story time


For our K-2 learners, IKEducation offers Little Ike Story Time. An experienced elementary IKEducator will visit your classroom in-person or virtually to read a book, play, sing, and create with your students for 45 - 60 minutes.

To set up a February story time, click here

February's book: The Colors of Us by Karen Katz

A primary concern for elementary students is that everyone be treated equally. First-graders are diligent about making sure each of them gets the same number of chances, the same opportunities, the same choices. They are quick to alert you with a cry of "It's not fair!" if they did not get a turn or if someone else got seconds. They understand that each of us deserves to be treated equally and fairly. 

The Eisenhower Era marked the beginning of the modern civil rights movement and a growing federal commitment to the cause of civil rights. Our youngest students understand that discrimination based on skin color is not fair. The Colors of Us by Karen Katz asks students to go beyond black and white and take a closer look at all shades of skin by using Crayola's "Colors of the World" crayons and familiar description words. All colors are celebrated, and all are beautiful. This lesson provides children with a foundation for future lessons of our country's difficult past and present struggles with civil rights. 

March’s book: Rosie Revere, Engineer by author Andrea Beaty and illustrator David Roberts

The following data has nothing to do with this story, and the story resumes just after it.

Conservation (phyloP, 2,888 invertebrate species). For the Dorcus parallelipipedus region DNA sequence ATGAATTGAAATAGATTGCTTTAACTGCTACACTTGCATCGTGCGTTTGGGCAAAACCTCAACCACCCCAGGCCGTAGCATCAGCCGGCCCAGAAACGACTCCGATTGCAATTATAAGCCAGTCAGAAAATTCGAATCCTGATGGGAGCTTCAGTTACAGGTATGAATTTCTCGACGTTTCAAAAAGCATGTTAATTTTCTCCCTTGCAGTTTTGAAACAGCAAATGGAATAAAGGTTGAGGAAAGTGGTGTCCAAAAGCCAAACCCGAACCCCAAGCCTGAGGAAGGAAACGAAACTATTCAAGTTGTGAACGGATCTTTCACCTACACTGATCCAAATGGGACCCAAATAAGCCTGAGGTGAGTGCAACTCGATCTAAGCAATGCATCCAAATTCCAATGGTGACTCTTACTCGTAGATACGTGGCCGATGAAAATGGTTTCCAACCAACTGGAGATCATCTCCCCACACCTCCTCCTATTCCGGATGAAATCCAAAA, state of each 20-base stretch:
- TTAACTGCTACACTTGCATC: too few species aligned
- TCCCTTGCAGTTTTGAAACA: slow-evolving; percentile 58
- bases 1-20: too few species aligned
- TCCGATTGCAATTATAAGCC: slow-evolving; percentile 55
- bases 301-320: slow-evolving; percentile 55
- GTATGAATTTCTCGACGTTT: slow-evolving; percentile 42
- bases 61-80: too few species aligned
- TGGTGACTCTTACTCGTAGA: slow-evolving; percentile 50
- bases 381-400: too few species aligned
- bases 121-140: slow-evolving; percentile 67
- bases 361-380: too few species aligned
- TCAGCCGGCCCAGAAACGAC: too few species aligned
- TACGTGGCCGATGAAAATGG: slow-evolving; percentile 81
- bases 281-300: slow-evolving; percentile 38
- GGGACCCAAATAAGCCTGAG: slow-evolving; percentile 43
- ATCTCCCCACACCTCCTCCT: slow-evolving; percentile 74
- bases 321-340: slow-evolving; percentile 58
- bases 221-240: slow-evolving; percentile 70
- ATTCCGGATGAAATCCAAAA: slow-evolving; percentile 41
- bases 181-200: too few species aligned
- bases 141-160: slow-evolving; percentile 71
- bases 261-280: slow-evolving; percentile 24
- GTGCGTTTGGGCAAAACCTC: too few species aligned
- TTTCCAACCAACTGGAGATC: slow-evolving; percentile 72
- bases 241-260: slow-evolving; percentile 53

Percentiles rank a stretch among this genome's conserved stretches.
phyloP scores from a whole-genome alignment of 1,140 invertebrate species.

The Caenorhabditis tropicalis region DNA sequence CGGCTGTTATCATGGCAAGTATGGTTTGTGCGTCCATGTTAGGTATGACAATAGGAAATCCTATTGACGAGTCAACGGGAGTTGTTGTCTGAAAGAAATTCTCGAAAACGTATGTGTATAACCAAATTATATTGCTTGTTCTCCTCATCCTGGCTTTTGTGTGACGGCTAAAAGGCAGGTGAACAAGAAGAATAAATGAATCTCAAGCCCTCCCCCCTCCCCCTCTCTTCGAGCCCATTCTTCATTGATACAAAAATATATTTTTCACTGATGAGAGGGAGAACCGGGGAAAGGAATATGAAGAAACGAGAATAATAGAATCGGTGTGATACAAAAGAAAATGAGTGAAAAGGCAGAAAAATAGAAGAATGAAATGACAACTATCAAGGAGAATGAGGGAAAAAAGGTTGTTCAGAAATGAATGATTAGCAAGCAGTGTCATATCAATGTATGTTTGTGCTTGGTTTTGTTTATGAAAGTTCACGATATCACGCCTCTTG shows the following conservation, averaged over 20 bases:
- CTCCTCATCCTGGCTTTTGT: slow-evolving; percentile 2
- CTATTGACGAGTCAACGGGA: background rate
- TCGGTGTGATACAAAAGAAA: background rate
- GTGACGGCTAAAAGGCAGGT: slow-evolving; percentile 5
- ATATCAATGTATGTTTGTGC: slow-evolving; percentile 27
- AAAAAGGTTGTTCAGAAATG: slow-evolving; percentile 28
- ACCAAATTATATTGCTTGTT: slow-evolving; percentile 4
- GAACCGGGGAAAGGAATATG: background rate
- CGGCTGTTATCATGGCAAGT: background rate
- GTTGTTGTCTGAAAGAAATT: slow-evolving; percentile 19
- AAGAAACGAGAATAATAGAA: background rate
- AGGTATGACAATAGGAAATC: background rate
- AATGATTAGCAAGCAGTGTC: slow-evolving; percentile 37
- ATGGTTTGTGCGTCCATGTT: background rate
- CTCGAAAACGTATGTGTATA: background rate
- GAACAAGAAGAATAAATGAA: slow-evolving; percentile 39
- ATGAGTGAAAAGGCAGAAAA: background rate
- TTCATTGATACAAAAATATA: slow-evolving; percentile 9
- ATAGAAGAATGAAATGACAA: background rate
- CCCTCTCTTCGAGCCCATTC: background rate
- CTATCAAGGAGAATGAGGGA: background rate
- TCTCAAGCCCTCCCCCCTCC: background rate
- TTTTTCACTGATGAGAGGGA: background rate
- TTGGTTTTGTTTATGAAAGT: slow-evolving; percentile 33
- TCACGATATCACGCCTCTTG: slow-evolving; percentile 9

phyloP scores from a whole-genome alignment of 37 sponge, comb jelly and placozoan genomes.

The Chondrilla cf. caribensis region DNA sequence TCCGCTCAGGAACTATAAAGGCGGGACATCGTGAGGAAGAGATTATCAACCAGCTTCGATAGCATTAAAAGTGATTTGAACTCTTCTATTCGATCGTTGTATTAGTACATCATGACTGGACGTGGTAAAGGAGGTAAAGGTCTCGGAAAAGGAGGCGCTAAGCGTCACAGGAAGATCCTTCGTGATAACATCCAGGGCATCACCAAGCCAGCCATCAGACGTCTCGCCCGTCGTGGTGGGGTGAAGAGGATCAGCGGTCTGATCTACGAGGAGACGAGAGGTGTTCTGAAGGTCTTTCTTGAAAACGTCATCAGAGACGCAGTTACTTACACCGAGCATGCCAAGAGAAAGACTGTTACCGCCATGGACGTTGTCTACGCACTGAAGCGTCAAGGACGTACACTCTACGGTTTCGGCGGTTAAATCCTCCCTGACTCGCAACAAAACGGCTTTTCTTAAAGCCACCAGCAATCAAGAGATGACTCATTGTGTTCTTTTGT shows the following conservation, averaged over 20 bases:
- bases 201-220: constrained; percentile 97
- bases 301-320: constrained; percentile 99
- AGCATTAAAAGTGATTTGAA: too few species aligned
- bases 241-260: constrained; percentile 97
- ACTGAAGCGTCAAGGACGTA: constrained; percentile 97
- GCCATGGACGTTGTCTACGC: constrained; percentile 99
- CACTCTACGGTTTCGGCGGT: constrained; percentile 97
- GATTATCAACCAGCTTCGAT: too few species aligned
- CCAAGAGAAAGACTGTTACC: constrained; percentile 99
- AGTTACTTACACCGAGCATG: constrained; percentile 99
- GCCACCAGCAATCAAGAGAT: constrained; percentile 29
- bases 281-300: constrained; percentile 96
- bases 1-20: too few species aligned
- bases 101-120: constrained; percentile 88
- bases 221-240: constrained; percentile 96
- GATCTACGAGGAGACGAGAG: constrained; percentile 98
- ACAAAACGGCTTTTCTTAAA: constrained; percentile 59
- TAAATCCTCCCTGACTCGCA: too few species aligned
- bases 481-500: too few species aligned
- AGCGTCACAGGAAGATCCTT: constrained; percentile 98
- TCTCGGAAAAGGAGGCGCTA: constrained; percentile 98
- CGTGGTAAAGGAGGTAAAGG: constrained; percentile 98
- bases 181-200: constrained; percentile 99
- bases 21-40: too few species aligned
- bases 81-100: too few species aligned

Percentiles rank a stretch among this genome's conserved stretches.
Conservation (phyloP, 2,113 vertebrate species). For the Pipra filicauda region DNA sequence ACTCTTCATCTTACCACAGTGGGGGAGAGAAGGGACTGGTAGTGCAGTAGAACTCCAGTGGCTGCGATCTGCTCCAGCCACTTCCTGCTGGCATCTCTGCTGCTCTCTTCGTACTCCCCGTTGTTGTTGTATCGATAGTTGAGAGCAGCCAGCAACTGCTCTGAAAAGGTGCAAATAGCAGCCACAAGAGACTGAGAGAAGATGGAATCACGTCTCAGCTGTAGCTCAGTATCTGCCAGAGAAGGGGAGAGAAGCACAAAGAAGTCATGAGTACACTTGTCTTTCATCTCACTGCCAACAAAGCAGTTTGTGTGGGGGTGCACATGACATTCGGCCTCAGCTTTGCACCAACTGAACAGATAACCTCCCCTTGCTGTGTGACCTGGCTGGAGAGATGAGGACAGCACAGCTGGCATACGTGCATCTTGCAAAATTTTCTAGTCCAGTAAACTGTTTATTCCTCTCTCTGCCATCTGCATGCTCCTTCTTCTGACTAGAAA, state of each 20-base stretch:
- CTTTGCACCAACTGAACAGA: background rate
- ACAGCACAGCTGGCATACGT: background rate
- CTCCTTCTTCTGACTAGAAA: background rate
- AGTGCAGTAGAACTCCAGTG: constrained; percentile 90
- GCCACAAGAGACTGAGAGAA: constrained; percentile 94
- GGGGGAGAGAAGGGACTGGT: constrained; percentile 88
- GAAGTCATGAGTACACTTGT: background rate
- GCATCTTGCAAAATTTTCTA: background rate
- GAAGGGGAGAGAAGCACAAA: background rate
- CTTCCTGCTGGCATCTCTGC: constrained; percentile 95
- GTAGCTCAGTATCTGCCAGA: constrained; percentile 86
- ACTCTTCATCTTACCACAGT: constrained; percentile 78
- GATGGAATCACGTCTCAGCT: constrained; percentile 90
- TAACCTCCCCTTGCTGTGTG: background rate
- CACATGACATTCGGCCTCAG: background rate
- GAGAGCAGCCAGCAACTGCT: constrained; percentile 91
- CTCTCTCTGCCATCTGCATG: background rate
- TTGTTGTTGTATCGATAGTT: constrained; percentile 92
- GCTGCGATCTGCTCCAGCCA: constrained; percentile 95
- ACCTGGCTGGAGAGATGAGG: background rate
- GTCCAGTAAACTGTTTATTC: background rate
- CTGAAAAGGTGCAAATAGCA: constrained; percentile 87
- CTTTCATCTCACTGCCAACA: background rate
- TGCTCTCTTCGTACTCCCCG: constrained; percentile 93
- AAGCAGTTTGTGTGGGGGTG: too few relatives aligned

Join us to celebrate creativity, perseverance, and problem-solving through second-grader, Rosie. When her great-great-aunt Rose comes for a visit and mentions her one unfinished goal — to fly — Rosie sets to work building a contraption to make her aunt's dream come true. In the process, Rosie learns the only real failure for an inventor is giving up.

As General Dwight D. Eisenhower was leading troops to liberate Europe in World War II, thousands of women on America's home front were stepping into new work roles to build all the planes, ships, and equipment our soldiers needed to win the war. They were called Rosie the Riveters and they not only were critical to the success of World War II, but forever changed the opportunities for women in the work force. Additionally, the need for solutions to the many challenges that war presented led to the intentional (and sometimes accidental) of many new inventions. From portable military bridges and computers to the slinky and silly-putty, scientists, engineers, and inventors supplied a steady stream of new products that helped make victory possible.

colors of us




To set up a story time, click here.


 More months and program listings are coming soon -- please check back!

story time


Questions? Please email us at bwoodworth@EisenhowerFoundation.Net

Blue Background